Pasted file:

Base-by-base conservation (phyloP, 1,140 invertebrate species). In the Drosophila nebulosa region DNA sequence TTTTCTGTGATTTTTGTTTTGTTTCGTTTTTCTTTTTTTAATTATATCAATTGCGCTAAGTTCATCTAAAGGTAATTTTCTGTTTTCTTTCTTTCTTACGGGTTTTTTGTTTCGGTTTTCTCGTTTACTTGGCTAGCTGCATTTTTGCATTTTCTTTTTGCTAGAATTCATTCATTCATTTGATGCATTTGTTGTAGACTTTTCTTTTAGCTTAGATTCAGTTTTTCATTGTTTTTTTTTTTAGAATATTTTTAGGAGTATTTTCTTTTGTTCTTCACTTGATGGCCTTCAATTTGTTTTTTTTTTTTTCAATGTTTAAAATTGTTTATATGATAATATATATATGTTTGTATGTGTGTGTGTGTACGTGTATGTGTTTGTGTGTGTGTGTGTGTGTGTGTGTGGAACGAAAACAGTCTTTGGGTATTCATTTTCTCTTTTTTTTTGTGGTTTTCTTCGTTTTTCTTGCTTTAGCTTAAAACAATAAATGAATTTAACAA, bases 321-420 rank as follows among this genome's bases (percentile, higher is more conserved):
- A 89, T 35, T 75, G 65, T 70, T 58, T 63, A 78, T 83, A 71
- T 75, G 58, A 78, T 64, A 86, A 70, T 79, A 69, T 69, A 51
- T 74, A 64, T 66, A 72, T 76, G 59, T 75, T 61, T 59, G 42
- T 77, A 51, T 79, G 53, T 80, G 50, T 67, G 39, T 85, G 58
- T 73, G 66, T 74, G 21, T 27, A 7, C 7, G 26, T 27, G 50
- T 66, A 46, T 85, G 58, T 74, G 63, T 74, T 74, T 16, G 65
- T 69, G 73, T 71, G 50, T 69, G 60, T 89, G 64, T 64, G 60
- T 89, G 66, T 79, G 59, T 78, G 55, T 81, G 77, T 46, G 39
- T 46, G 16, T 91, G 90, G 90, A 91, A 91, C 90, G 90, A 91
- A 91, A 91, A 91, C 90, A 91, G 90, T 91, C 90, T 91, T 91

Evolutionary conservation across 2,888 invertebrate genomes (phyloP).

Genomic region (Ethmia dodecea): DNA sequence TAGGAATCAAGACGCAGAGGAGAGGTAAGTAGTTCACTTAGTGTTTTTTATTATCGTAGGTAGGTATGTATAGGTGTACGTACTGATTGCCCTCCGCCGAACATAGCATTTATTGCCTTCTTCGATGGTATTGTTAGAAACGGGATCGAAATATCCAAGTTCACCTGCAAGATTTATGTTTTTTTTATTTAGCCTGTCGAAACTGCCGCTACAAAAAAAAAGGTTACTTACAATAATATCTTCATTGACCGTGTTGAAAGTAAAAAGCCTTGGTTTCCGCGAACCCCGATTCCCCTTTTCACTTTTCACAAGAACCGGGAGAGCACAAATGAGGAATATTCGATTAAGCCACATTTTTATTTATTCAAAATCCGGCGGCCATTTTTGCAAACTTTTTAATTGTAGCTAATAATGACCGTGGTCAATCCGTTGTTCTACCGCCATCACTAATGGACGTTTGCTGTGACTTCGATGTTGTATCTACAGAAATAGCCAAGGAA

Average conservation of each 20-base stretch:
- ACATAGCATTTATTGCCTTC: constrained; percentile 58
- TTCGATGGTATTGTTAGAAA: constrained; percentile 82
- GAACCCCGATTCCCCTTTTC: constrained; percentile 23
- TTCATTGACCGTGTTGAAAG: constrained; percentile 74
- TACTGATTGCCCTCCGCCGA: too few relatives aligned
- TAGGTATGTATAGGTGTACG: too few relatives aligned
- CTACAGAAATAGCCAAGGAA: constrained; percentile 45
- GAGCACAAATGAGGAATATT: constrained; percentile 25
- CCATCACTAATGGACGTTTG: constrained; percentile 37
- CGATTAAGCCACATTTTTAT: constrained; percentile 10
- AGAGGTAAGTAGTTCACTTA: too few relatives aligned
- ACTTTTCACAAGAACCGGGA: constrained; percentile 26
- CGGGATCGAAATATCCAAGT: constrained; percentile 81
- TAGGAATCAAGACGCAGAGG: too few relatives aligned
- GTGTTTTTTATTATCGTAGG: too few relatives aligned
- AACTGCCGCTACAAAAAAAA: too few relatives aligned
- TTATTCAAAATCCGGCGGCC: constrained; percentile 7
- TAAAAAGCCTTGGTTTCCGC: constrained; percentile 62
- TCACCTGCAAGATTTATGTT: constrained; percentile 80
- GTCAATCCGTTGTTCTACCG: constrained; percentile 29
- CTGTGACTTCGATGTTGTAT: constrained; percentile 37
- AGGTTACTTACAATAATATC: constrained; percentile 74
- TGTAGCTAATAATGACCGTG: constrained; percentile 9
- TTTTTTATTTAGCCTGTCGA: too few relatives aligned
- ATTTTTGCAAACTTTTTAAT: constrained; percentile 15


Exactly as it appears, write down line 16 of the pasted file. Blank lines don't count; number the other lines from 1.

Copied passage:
- TTCGATGGTATTGTTAGAAA: constrained; percentile 82